A universal public prescription drugs program would be a progressive and positive change to our current patchwork system. Universal Pharmacare would leave no Canadian behind, and, almost as importantly, would significantly reduce costs to governments, to employers and to workers. That is the conclusion of a recent in-depth analysis done by CUPE.

Our current prescription drug approach is based on provincial plans with wildly different – and most-often minimal – coverage on one hand, and on the other, a hodgepodge, “hybrid” system where public and private insurance coexist. This is shown to be highly inefficient.

On September 27, CUPE will be presenting a submission to the House of Commons’ Standing Committee on Health. The committee has been studying the development of a national Pharmacare program, since April.

The submission clearly and unequivocally shows that private insurance plans have three major downsides. First, they are not available to all. Low-wage, part-time and precarious workers – who typically are not covered by a workplace plan – are especially at risk. Second, the drug costs are rising quickly on private insurers and these costs are almost entirely shifted on the back of workers. Third, the high number of public and private insurers reduces the capacity to save money though bulk purchasing of drugs.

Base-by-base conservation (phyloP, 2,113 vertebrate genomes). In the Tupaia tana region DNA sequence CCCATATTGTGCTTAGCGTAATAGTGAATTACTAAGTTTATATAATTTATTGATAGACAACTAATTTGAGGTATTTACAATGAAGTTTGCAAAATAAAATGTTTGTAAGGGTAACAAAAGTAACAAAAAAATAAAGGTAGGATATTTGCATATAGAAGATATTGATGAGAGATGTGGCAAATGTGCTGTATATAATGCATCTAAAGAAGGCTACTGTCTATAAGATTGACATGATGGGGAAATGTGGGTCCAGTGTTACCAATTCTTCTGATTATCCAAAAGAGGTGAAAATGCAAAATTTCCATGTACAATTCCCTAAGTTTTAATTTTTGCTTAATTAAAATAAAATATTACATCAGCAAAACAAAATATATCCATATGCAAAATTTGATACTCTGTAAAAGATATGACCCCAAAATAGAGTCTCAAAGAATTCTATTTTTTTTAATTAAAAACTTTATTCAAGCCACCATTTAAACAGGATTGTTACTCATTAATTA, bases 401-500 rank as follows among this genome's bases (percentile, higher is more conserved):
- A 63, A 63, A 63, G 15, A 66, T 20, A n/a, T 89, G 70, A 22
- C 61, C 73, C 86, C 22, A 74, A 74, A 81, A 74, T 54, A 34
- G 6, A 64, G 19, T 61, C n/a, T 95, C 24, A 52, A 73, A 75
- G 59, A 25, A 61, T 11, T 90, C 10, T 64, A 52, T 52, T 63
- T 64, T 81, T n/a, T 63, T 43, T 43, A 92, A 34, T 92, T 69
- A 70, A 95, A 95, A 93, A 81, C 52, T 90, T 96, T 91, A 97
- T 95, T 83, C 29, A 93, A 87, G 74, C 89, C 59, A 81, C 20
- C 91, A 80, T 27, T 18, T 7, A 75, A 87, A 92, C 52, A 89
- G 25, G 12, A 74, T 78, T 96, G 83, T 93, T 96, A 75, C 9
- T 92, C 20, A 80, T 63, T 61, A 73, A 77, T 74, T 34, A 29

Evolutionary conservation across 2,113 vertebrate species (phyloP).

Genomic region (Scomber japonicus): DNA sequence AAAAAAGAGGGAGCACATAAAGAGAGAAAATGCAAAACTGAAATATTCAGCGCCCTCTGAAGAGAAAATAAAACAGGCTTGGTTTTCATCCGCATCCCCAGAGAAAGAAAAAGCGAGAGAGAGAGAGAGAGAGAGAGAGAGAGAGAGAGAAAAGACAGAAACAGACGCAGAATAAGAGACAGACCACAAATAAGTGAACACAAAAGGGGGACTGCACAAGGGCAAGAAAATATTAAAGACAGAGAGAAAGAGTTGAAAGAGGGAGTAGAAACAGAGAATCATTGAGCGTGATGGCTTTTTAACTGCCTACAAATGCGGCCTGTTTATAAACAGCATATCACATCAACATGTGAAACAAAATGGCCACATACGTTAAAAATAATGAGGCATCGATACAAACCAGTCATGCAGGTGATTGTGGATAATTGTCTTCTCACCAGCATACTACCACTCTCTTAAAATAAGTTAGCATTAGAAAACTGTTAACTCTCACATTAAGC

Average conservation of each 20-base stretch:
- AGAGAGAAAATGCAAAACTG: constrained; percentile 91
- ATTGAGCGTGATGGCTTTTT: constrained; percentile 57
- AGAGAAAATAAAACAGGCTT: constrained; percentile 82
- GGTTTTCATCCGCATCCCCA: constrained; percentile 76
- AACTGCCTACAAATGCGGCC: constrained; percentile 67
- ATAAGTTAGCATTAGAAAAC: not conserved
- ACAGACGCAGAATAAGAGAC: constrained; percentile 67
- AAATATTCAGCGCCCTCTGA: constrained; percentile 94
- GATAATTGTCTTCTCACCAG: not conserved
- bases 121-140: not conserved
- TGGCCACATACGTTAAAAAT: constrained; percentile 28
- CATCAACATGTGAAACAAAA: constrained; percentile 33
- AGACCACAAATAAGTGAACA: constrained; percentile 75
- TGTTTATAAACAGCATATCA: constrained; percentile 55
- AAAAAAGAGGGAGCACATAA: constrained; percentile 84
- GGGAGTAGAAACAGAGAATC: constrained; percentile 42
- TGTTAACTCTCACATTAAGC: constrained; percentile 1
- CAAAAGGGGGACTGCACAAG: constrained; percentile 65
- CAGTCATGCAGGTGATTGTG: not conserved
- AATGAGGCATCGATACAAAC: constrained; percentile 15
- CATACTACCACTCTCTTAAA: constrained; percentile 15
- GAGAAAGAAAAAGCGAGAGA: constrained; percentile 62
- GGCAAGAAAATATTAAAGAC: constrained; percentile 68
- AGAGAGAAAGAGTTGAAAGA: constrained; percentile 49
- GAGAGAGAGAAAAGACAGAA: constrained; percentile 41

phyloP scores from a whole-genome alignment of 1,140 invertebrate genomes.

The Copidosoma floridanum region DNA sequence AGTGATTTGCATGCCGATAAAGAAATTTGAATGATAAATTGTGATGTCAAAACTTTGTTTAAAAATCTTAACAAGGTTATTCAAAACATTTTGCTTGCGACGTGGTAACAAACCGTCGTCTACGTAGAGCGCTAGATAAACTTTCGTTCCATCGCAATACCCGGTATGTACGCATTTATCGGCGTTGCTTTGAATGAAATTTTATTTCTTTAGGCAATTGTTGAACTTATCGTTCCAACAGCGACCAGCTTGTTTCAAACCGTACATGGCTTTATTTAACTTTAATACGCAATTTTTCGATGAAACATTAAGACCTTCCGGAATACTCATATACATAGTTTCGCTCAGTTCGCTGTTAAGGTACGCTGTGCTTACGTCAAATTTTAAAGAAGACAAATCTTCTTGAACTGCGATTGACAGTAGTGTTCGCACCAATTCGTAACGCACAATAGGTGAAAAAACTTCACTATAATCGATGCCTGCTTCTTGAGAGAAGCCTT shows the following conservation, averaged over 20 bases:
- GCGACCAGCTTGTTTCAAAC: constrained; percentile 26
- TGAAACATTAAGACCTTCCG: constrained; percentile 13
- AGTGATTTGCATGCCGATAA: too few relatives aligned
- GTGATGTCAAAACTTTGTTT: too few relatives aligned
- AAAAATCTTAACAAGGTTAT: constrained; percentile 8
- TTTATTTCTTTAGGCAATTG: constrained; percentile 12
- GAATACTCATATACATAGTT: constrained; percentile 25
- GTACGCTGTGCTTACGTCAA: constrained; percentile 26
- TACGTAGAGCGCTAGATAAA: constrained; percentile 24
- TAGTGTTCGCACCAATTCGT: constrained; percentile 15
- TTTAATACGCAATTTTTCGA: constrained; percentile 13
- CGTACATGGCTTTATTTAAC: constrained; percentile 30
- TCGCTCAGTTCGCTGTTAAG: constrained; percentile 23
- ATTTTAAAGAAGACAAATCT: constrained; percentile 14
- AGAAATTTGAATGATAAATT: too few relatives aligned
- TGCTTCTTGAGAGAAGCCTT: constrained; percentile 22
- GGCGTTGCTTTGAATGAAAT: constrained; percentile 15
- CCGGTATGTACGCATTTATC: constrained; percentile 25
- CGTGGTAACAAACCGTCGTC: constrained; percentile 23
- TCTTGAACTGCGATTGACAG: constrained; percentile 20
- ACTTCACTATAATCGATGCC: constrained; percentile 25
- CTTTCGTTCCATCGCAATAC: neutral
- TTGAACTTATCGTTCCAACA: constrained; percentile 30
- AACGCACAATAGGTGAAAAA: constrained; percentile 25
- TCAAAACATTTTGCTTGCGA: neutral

All these problems would be resolved with a public system, rather than the patchwork system we have in Canada now. Public solutions can work better and save money.

Some statistics:

  • Households who often cannot afford to buy prescribed medication: 25 per cent.
  • A comprehensive Pharmacare program, similar to New Zealand’s, could save Canadians almost $10 billion a year.
  • Employees earning more than $100,000 covered by a workplace health insurance plan: 94 per cent.
  • Employees earning less than $20,000 covered by a workplace health insurance plan: 32 per cent.